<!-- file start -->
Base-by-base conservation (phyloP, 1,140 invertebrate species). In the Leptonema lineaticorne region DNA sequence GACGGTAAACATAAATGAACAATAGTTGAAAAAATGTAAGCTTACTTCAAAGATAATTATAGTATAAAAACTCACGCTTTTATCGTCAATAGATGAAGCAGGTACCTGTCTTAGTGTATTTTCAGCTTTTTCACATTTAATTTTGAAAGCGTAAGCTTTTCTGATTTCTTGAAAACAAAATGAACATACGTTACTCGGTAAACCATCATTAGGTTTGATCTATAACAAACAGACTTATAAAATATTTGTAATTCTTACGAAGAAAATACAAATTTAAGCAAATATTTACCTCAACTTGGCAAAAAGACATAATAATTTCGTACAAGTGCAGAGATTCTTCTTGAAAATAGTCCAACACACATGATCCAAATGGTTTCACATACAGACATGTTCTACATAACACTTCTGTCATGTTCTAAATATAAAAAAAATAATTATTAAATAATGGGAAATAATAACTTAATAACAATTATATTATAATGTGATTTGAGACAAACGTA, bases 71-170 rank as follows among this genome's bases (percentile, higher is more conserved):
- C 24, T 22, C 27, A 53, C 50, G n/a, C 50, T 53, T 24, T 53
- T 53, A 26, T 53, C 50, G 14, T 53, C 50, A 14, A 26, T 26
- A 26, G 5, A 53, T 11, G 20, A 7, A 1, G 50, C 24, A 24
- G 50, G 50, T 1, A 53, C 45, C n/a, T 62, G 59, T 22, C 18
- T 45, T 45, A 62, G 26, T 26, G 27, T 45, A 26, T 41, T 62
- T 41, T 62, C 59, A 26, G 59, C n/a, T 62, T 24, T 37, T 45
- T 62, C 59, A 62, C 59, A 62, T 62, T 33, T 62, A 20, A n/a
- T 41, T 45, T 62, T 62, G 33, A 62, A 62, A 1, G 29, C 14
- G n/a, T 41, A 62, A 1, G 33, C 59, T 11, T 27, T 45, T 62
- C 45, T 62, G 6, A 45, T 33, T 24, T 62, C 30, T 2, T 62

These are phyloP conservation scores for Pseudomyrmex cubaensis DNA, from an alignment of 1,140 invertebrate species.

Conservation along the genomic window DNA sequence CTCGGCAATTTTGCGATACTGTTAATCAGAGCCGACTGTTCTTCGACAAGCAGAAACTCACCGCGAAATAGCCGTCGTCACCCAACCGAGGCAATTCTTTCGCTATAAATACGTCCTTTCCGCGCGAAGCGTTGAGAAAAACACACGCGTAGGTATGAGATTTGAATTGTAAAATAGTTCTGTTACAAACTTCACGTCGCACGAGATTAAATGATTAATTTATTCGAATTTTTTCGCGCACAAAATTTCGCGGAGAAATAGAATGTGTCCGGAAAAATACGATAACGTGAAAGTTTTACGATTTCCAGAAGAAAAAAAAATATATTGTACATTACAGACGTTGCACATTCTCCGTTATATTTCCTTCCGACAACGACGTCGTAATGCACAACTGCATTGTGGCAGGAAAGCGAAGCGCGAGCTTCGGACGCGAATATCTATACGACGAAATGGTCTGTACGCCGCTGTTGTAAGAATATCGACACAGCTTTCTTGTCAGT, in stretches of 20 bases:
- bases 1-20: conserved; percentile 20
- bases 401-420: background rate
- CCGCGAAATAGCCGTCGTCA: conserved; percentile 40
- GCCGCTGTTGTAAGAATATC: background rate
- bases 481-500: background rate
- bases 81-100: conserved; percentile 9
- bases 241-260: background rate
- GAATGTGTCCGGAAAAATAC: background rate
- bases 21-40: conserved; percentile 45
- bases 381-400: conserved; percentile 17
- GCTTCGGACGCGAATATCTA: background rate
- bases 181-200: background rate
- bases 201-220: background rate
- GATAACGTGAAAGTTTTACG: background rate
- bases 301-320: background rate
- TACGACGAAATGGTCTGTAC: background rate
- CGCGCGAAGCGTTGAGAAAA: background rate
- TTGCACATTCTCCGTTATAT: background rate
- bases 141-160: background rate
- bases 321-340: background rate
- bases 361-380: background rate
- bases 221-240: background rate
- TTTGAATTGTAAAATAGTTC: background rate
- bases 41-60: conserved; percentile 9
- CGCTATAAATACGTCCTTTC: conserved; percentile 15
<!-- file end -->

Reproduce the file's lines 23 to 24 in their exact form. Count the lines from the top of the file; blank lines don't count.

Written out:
- bases 381-400: conserved; percentile 17
- GCTTCGGACGCGAATATCTA: background rate